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Auburn High School Physics Students Driving Change

posters created by students

During Black History Month my physics students took time to examine the underrepresentation of various groups in science, engineering and mathematics careers.

One of the assignments was for students to create a poster highlighting a Black scientist and to tell their story. Students were asked to include a photo of their scientist on the poster in addition to career highlights.

One of my students, Isabella, decided to research Dorothy Vaughan, the first black female supervisor for NASA. Unfortunately, she kept finding photos of other Black computers labeled with her name. One picture in particular had us puzzled, because she didn't quite fit anyone's visual. We noted how this experience in and of itself made for an interesting statement on underrepresentation and marginalization.

A few days later I ran across the NASA announcement that one of the mountains on the moon is to be named after Melba Mouton. The photo? The same one we were puzzling over! I was eager to share this with my student, and I started doing a Google image search for Dorothy Vaughan, specifically looking for this photo of Melba.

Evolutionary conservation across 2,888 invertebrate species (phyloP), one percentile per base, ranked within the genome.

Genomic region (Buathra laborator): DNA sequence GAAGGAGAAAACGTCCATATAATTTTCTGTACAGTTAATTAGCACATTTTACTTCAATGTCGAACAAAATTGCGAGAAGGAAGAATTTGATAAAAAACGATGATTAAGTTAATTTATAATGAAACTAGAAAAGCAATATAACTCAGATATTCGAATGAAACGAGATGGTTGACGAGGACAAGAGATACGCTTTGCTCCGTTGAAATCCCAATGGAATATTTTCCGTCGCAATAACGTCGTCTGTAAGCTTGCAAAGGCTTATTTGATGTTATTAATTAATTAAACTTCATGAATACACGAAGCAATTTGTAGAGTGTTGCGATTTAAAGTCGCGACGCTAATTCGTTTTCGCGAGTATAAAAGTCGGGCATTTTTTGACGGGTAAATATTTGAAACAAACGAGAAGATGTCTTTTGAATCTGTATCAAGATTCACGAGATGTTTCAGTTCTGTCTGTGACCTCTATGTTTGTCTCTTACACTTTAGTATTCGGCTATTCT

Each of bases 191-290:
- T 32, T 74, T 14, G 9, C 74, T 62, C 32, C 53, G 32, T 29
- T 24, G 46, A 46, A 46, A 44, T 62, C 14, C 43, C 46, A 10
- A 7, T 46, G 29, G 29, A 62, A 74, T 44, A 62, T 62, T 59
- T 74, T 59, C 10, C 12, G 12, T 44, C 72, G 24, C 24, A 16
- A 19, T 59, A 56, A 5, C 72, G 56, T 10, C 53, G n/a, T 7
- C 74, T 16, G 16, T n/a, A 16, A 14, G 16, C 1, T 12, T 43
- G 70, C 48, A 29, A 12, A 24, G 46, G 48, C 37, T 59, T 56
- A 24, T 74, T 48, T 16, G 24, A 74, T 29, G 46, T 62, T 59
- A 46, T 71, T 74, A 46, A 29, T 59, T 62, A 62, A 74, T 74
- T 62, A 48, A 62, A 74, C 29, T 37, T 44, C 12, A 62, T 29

The first mislabeled photo that popped up on the Google search was from the University of California, Berkeley. Their library hosted a Women who Figure exhibition in 2016 when the movie “Hidden Figures” came out. The exhibit featured women across history who were notable mathematicians. On the page for Dorothy Vaughan’s index was this photo of Melba Mouton.

I asked Isabella to share her story with the rest of the class and then pointed out the mislabeled photo on UC Berkeley’s website. Students then worked in small groups to draft a letter to the curators. They told our story and expressed why it is so important to give proper credit to the proper figures. We compiled these letters into one final letter which was sent to the curators.

In less than a day we received a response. Not only were they going to fix the mistake, they were also going to add Melba’s contributions to their Women who Figure list on the website!

During that week students learned a lot more than physics content. They learned about how the sciences fit into the larger structure of our society and how they can use their voice to elevate others.

Marianna Ruggerio headshot

Marianna Ruggerio

Marianna Ruggerio teaches physics and AP physics at Auburn High School and is an adjunct professor at Rockford University. She is an active member of the American Association of Physics Teachers and a teacher-leader with the University of Illinois Physics and Secondary Schools Partnership Program.

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